Germany will spend about €83.3bn (about $83bn), or about 42% of its announced €200bn plan, to curb gas and electricity prices in 2023 for businesses and households. Such measures were taken by the German authorities in order to mitigate the consequences of the energy crisis, Reuters reports , citing a draft document of the German government.
The stabilization fund of €200 billion was approved by the German government in September. To do this, the authorities had to lift the ceiling on permissible borrowing, which was last done during the covid period. In addition to directly reducing energy and electricity prices, the money will go to support the affected sectors of the economy and ordinary citizens.
However, at the moment the German government is having problems attracting funding for its crisis plan: investors are in no hurry to buy German bonds, expecting higher yields on securities in the future due to the declared tight monetary policy of the European Central Bank. Moreover, analysts expect a hard slowdown in German GDP growth due to high dependence on Russian gas supplies, the reduction of which has hit local companies and producers sharply.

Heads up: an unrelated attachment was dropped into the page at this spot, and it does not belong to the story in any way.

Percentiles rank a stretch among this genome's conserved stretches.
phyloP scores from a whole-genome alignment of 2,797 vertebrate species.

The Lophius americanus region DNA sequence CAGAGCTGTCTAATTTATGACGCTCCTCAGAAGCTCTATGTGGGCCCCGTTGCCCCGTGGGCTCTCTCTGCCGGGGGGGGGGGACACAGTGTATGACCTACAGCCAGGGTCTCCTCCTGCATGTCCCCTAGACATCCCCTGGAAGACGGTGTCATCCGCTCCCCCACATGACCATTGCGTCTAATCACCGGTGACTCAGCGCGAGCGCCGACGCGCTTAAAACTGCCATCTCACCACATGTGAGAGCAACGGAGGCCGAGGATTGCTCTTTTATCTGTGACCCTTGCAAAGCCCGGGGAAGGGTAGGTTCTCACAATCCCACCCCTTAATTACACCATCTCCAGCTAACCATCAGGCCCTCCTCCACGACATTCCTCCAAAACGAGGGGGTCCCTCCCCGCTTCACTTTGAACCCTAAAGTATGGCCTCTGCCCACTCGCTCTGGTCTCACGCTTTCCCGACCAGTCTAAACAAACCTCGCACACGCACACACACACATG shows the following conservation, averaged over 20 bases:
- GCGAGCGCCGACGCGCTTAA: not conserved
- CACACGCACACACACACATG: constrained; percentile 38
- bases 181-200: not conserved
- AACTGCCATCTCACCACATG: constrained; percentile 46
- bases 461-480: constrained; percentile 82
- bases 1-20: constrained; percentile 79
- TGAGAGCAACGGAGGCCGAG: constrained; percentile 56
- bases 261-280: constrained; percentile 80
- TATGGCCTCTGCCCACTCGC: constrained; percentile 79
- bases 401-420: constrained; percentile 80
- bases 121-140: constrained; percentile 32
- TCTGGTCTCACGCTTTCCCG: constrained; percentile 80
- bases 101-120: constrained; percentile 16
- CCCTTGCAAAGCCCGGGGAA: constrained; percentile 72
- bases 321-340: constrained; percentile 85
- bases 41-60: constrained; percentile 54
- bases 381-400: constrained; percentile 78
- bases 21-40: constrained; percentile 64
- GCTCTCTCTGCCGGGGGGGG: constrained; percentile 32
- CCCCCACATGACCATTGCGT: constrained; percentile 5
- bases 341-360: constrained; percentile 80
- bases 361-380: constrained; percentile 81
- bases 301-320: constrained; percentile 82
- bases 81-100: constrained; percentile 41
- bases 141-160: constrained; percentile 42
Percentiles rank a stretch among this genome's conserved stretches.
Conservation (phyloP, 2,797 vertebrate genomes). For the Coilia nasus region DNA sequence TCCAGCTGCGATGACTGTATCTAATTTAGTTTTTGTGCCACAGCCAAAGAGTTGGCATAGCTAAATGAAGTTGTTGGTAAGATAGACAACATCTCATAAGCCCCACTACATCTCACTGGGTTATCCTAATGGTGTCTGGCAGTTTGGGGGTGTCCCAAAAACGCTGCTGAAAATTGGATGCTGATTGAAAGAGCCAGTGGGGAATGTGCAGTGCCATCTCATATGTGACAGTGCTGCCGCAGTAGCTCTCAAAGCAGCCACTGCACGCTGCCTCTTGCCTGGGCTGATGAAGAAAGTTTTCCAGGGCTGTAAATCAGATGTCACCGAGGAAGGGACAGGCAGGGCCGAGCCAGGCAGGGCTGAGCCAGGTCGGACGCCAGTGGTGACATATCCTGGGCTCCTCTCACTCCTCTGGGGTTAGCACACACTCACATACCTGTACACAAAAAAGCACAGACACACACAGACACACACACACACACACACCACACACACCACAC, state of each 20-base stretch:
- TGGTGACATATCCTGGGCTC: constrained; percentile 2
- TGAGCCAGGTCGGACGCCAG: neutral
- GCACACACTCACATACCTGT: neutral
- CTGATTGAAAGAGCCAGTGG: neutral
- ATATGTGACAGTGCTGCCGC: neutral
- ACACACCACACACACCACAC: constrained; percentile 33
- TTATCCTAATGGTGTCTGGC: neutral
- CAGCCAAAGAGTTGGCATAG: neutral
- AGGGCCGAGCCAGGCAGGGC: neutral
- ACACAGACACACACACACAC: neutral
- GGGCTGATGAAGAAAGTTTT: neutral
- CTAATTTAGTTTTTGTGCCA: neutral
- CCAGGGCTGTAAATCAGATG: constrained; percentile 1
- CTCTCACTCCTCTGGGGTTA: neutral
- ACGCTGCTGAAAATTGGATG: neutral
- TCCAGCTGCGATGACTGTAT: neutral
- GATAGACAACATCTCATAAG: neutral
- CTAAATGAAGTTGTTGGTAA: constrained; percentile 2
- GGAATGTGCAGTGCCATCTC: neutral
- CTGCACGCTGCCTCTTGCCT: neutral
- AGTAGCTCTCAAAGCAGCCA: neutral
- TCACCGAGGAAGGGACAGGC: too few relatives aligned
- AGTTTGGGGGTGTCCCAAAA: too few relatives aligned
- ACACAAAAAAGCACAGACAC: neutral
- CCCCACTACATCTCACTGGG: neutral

Despite the fears and harsh forecasts of analysts, the German economy is holding up better than expected so far. According to the latest data from Eurostat, in the third quarter of 2022, Germany managed to avoid the predicted recession: GDP showed growth despite negative forecasts. Good performance forced economists to revise their forecasts for German GDP upwards. However, aggregate expectations are still negative – the economy is in for a recession, and GDP will fall by 0.4–0.5 percentage points in the next two quarters.